Marjorie and Gerald Selbee may look like a kindly elderly couple, but the Massachusetts 70-somethings are actually sophisticated gamblers. They and a few others have figured out how to beat a lottery to the tune of millions of dollars.
According to a report in the Boston Globe, there is a very small lottery in Massachusetts called Cash WinFall. It is the usual six-ball drawing.
But because hardly anybody plays it, no one ever wins the top prize -- in fact, it has only been done once in the game's seven-year history.
The rules stipulate that when the lottery reaches its top prize -- around $2 million -- the awards for matching fewer numbers "swells dramatically." These "rolldown weeks" happen about once every three months, and it's when people like the Selbees enter the game.
Statisticians have figured out that during this period, anyone who buys at least $100,000 in tickets is virtually assured a profit.
The Selbees, who run a gambling company called GS Investment Strategies, went above and beyond that, buying $600,000 worth of $2 tickets.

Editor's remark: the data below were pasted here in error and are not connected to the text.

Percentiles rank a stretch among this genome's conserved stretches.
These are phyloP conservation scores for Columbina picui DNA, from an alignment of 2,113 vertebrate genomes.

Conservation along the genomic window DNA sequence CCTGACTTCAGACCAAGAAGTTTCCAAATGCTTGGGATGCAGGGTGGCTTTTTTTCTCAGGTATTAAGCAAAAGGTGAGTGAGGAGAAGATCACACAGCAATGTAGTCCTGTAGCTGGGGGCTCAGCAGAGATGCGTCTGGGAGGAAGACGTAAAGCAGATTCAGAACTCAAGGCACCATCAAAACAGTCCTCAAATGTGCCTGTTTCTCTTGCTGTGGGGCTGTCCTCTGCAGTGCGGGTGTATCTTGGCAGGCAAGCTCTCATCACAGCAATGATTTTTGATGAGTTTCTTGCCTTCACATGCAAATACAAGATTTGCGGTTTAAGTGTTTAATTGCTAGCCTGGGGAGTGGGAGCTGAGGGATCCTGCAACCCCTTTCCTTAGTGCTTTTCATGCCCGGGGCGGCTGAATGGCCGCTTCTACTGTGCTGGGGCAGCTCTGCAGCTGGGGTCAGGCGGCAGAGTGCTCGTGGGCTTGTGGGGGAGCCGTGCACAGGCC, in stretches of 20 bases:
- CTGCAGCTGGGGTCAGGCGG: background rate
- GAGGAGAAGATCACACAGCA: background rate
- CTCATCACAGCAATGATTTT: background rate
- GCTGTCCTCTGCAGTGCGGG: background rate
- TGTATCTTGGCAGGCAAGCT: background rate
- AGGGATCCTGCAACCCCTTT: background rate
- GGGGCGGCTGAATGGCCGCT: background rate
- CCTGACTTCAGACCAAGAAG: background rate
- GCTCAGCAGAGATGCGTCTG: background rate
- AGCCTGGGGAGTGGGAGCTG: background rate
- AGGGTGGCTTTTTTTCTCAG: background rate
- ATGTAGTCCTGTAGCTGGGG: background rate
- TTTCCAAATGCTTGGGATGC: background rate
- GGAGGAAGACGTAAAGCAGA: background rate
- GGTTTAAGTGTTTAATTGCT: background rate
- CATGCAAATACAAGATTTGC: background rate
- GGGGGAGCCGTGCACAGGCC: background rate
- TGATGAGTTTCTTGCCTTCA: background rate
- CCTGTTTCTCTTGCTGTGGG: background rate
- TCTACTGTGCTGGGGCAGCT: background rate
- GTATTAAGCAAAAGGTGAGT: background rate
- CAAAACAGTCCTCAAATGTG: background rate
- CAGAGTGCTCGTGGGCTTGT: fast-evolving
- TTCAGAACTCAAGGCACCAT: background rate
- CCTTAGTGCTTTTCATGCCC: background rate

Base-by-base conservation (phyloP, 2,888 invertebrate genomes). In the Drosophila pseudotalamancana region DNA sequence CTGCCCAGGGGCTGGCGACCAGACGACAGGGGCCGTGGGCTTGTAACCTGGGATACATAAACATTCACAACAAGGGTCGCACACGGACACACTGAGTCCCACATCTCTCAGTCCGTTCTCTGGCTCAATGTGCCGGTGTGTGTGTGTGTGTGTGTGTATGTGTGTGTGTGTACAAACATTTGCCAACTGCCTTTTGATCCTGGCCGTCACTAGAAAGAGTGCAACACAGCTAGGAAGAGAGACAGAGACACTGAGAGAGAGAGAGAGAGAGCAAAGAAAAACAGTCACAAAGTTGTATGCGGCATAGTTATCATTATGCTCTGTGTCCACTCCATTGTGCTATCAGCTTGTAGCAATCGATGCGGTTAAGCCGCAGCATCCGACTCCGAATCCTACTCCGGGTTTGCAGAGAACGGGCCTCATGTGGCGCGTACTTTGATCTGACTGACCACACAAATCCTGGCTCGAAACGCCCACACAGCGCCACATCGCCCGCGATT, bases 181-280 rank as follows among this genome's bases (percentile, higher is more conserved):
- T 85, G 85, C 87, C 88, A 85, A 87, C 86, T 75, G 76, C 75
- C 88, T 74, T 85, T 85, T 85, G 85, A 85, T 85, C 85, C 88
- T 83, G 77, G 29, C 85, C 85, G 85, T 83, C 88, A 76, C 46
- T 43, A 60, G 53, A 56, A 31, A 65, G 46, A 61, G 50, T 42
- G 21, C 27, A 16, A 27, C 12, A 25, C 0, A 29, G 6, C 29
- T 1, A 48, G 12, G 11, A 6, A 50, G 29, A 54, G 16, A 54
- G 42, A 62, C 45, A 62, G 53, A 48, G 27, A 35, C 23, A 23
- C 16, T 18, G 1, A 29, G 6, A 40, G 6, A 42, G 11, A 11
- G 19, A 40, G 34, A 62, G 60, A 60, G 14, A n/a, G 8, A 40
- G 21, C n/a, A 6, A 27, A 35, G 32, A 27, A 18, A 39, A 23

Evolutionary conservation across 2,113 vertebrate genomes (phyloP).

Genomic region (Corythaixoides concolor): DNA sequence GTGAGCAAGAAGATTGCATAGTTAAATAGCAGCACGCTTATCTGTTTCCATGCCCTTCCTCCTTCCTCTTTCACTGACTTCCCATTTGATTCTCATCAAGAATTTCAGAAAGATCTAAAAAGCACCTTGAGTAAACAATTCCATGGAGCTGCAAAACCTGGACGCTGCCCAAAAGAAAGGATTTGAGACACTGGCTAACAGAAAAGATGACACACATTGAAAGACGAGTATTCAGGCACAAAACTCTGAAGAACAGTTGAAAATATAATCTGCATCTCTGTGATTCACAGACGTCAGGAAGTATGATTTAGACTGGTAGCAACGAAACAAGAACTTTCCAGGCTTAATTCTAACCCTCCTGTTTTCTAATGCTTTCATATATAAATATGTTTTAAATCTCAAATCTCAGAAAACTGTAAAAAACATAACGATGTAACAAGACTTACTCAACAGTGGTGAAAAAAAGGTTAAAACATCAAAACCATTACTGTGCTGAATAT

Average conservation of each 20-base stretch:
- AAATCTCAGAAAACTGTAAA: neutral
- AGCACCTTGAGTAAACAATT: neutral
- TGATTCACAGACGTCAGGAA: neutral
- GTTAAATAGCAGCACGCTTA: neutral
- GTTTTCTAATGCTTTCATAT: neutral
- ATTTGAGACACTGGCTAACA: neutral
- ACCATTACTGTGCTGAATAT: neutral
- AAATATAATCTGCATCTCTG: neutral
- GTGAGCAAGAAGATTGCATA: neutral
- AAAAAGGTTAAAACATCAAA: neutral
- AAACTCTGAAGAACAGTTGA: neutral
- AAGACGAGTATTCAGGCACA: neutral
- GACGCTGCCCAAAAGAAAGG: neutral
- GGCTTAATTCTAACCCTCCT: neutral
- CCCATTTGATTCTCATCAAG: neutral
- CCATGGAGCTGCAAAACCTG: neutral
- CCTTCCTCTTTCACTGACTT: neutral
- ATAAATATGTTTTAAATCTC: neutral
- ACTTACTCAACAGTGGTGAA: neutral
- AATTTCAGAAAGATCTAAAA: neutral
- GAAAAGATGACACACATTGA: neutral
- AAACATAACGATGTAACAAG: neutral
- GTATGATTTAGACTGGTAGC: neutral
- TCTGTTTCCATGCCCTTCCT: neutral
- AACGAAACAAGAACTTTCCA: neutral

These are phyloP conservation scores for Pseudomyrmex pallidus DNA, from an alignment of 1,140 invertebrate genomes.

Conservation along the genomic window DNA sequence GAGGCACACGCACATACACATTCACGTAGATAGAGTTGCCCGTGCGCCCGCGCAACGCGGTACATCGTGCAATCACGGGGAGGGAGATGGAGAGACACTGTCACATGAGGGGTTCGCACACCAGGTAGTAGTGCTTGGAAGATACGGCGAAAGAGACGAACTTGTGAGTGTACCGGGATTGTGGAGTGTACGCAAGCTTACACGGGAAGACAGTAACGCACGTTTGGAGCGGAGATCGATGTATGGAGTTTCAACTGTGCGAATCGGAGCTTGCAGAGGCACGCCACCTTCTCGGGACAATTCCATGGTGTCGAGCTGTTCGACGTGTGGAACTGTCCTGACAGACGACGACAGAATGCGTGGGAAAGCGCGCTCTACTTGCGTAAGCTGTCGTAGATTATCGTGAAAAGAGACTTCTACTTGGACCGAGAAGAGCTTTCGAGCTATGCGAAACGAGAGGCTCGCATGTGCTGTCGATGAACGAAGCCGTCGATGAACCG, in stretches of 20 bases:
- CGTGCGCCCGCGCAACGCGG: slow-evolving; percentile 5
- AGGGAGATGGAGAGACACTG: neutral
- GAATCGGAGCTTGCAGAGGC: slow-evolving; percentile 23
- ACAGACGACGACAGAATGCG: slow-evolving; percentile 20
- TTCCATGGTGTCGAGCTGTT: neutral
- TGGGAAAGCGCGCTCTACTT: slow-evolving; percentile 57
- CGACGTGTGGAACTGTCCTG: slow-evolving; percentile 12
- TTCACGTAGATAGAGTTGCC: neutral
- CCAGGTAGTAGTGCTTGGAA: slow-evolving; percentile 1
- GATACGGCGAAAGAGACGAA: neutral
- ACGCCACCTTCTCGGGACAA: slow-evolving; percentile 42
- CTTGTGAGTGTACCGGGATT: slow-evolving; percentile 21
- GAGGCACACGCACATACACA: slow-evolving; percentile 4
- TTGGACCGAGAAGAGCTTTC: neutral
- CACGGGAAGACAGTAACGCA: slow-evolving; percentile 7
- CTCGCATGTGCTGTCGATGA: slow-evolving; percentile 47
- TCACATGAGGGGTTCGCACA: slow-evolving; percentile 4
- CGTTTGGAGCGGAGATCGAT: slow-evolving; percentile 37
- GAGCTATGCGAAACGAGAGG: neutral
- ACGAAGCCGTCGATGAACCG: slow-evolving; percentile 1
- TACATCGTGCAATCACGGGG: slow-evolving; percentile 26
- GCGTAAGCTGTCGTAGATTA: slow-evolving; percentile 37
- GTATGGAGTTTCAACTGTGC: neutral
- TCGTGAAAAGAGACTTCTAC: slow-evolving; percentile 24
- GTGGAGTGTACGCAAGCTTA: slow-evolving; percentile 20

It's not clear how much the Selbees won because the lottery does not track winning tickets that are worth less than $600. But the Globe reports that so far this year they have collected nearly $1 million on winning tickets ranging from $802 to $24,821. They likely have made much more.
"Cash WinFall isn’t being played as a game of chance. Some smart people have figured out how to get rich while everyone else funds their winnings,’’ said Mohan Srivastava, an MIT-educated statistician.
Just three groups, including the Selbees, claimed 1,105 of the 1,605 winning Cash WinFall tickets after the rolldown week in May, according to lottery records.
Srivastava said the top five players of Cash WinFall win $1 million to $6 million in profits every year from less than two weeks of gambling.